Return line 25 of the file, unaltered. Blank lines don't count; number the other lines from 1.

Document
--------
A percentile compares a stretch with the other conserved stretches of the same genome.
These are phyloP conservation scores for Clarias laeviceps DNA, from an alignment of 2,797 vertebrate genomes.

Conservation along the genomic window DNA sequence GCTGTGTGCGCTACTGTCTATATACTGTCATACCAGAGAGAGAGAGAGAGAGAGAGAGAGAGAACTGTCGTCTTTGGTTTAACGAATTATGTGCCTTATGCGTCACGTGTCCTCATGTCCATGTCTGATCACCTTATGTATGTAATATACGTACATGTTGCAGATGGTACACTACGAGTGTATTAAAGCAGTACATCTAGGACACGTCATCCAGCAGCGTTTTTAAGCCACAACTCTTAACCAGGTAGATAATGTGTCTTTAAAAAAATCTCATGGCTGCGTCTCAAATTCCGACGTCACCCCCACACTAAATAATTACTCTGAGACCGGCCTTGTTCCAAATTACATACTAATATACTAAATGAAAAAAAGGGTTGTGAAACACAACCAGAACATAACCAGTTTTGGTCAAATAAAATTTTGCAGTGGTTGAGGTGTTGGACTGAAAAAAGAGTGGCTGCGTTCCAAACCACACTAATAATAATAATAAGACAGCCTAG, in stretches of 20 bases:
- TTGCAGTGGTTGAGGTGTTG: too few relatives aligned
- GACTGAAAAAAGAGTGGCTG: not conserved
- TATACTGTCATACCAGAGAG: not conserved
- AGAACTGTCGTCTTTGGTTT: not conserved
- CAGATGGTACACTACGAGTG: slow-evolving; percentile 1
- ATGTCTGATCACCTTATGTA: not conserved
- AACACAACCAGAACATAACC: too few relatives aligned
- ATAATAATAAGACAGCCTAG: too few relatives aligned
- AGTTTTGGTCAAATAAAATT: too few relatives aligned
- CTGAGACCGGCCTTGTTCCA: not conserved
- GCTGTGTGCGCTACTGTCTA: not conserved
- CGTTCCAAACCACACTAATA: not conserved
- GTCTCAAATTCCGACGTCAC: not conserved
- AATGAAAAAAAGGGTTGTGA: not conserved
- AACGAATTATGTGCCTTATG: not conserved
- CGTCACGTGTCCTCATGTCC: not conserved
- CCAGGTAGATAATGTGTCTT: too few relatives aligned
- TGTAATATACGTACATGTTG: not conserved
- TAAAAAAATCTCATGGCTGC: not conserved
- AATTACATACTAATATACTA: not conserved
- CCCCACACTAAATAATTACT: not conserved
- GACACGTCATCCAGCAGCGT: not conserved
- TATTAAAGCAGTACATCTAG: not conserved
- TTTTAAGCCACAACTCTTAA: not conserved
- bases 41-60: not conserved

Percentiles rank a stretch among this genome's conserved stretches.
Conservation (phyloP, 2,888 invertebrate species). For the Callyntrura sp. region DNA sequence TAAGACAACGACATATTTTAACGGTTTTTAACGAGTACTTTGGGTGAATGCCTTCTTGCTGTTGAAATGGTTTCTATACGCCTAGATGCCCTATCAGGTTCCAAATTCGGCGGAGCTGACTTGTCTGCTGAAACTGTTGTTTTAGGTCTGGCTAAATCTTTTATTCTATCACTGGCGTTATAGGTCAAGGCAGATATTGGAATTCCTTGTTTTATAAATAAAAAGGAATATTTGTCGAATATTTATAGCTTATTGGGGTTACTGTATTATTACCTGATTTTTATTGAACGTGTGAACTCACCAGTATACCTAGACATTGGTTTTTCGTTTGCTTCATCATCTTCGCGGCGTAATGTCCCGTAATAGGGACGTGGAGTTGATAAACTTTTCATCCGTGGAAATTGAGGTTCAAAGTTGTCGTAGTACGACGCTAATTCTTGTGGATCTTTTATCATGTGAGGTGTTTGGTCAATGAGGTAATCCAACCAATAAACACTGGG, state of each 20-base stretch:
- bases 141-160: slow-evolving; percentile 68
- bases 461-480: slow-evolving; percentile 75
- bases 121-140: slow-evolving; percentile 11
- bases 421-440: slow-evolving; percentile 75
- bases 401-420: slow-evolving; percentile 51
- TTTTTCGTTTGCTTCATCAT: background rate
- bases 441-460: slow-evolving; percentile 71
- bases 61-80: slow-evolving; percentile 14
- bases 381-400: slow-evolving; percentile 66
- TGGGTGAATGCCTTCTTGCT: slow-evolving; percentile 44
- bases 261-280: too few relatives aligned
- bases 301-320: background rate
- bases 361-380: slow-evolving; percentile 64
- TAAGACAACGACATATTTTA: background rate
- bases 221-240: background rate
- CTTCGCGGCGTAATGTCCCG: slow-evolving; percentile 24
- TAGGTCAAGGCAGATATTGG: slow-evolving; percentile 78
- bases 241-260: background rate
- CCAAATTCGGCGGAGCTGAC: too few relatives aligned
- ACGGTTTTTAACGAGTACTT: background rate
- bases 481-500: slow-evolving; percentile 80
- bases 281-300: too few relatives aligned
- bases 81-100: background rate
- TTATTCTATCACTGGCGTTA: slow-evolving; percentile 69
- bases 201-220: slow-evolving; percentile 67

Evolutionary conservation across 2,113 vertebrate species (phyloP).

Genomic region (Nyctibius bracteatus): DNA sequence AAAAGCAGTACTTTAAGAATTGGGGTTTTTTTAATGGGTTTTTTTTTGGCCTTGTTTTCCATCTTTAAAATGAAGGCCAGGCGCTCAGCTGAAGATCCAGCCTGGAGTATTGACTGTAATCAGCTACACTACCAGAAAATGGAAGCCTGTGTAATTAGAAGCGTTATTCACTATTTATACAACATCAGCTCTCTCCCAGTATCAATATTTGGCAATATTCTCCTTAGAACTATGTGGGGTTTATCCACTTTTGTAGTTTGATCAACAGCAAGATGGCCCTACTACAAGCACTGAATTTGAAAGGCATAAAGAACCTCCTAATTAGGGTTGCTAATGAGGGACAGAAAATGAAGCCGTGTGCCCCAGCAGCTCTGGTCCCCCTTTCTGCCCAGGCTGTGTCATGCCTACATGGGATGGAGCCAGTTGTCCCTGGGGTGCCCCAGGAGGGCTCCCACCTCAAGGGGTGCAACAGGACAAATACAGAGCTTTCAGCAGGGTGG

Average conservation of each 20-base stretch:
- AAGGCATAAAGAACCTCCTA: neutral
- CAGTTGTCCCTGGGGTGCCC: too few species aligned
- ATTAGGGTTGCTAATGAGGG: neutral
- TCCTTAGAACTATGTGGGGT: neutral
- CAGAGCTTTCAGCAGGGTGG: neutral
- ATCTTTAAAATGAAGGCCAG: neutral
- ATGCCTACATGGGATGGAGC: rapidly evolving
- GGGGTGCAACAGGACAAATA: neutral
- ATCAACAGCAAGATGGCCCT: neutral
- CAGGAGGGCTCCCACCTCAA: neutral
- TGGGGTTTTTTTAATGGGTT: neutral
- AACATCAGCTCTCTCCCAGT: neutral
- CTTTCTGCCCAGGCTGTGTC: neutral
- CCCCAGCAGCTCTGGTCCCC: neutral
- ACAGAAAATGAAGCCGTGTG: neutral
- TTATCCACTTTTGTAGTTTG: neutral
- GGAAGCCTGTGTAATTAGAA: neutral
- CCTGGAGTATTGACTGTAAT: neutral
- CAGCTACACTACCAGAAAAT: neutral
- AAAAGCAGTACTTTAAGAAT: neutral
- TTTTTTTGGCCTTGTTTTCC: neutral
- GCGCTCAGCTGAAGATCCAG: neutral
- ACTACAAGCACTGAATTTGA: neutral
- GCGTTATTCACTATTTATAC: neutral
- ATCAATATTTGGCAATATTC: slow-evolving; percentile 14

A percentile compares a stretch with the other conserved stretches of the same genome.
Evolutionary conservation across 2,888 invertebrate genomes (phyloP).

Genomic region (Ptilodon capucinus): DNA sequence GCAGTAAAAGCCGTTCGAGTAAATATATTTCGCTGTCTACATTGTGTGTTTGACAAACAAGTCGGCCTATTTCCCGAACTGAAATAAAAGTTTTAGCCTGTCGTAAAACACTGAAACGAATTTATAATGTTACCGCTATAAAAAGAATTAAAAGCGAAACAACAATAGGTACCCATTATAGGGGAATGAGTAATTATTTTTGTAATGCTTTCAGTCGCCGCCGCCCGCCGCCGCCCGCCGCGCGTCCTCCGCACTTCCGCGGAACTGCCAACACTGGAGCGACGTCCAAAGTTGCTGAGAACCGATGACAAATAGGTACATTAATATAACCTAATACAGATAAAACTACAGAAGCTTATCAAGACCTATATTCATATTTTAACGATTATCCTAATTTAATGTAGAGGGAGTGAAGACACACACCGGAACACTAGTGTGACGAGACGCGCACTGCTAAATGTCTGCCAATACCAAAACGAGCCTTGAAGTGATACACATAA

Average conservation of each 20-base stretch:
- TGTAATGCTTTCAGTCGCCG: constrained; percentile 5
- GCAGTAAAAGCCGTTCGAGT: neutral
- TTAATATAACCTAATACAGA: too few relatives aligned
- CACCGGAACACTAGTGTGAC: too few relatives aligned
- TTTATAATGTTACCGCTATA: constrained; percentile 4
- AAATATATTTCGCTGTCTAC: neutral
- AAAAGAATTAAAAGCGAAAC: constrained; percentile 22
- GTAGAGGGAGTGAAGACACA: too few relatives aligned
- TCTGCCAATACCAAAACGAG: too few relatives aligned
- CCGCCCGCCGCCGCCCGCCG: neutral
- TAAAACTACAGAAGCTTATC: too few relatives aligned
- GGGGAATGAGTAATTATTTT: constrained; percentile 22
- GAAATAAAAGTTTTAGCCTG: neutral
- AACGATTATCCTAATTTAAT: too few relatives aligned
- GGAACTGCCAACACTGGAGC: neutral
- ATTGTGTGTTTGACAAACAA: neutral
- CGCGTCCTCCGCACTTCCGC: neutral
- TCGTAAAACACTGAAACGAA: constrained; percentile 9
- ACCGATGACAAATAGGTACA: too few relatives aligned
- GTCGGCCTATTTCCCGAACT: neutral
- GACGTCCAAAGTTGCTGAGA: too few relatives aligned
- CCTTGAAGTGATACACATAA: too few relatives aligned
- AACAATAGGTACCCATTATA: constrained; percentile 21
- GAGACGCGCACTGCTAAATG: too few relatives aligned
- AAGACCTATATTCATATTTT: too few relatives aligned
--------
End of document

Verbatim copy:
- GACACGTCATCCAGCAGCGT: not conserved